Tag Archives: taste

Like quickly – timing is everything


In my previous write-up I spoke of the long tail of taste, how it affects our public persona and how we use it to quickly gauge who is worthy of our social graces. I sited the long tail as one of the premises for conjuring up Just Liked. Today I would like to turn to premise number two, which I believe is no less important.

Couple of weeks ago my wife and I happened to vacation in Prague. When we arrived at the hotel, we were cordially ushered in, pampered and treated in the most courteous manner possible. The service was impeccable. What was my first urge? Well, to recommend the hotel, of course.

I just started using Google Nexus One as my phone the week prior, and I already loaded it with all the location-based services goodness. I popped open FourSquare but ICON Hotel and Lounge was not in the database. Every imaginable venue in and around the building was, but not the hotel where we stayed.

I then did the same for Google Maps just to verify that I was not going insane. The hotel was there, but there didn’t seem an easy way to recommend it. At least neither app offered an immediate way to channel the superb experience I was having into a recommendation that my friends could use. It seems now that I should have been a little more patient and used Google Maps to search for the hotel and attack the problem from that angle, but that’s not the point.

Now, the point:

If you can’t attend to the urge to share or record a fleeting emotion in a 10-30 second interval, then it’s gone forever.

It's ticking...

It’s like pre-history. If you can’t write it down, it’s lost for the future generations. And these good feelings come and go very quickly. The memory of the positive experience stays with you, but the urge to share it with others fades. The memory alone does not provide enough motivation to return to the task, and you move on to something else.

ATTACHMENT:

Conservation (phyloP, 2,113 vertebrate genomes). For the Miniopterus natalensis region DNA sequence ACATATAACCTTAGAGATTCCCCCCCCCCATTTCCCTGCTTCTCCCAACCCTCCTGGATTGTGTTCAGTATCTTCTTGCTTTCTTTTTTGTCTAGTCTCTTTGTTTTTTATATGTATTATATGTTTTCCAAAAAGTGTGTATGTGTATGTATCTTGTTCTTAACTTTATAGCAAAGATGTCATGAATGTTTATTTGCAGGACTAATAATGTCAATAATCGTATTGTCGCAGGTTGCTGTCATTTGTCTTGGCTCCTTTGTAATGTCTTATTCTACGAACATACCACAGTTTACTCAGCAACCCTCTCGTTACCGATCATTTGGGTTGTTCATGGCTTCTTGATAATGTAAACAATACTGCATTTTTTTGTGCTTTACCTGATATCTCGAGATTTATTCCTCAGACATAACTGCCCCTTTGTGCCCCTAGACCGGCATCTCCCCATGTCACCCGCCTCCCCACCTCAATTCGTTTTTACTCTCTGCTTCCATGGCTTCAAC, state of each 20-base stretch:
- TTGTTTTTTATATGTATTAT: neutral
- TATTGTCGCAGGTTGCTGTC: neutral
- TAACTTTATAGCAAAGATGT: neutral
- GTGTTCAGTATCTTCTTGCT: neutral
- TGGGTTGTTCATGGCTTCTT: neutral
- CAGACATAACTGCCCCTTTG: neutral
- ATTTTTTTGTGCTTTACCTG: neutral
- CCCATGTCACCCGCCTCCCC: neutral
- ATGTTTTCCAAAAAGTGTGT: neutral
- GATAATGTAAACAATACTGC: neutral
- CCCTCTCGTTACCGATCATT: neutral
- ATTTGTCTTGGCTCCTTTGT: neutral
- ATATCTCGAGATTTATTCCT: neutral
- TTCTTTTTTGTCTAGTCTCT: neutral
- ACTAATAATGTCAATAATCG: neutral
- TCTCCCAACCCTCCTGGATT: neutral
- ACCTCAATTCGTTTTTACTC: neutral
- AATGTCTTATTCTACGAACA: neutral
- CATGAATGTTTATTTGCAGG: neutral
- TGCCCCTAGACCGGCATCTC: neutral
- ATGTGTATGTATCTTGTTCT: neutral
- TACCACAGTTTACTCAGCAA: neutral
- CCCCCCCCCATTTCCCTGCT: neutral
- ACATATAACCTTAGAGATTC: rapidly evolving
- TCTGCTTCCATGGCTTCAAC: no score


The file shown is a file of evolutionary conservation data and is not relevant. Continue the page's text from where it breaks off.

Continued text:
I know what you are thinking:

How the hell are all the reviews on Yelp and similar sites generated?

Or if you are a bit more subtle in your delivery:

Pardon me, how the hell are all the reviews on Yelp and similar sites generated?

I don’t know. I guess the people who write reviews are somehow special. I think there is the “recommender” type, one who incessantly pores over every aspect of their existence to review and recommend every relevant bit. I am also sometimes struck by the length of these reviews. Some of these are treatises, not reviews. I suspect that few Yelpers recommend a lot of things, and a lot of Yelpers recommend a couple of things, but there is a huge gap in between.  There are few prolific reviewers and many who rely on the few for advice.

One possible reason for the gap is that there is no instant, like anything, anywhere type of service. People feel good about a service or a product or whatever else a lot more than what is already captured by the existing review sites. Why not capture more?

That’s what we are trying to do.


The Long Tail of Taste

One of the premises for dreaming up Just Liked is that when a friend tells me “I like Starbucks coffee” I, for one, would consider this piece of information less interesting than if he would have told me that he likes Kopi Luwak coffee. If he also told me he had it at Herveys Range Heritage Tea Rooms in North Queensland, Australia for a mere $33.00 a cup, I would have thought him some sort of coffee connoisseur.

Our likes and dislikes play a profound role in defining who we are and how we position ourselves within our social circle. I am not a sociologist (if you haven’t guessed this much already), but I am convinced that everyone born and raised in societies where individuality is valued strives for some sort of uniqueness. This drive for uniqueness finds an outlet in our physical appearance, our purchasing decisions, our food, our travel and just about everything else. We do not want to appear indistinguishable, we want our identity to stand out, to sparkle and to signal to those sharing the same preferences, interests and values, which also means that there is a palpable  social behavior attached to the drive. Well, the extroverts have it anyways.

The long tail of taste (not drawn to scale)

Yes, there are extreme examples of eclecticism (and its close cousin elitism) but I would argue that the extremes only appear extreme because the observer is not a part of a given social circle. If you can appreciate drinking yak milk with Buddhist monks in the Himalayas, then chances are someone you know does too. Taste flows both ways. It’s used to define who you are and to attract those who are like yourself, so it’s used at once to make people stand out from the rest and to bind them together. This simple social dynamic is what we wish to tap with Just Liked.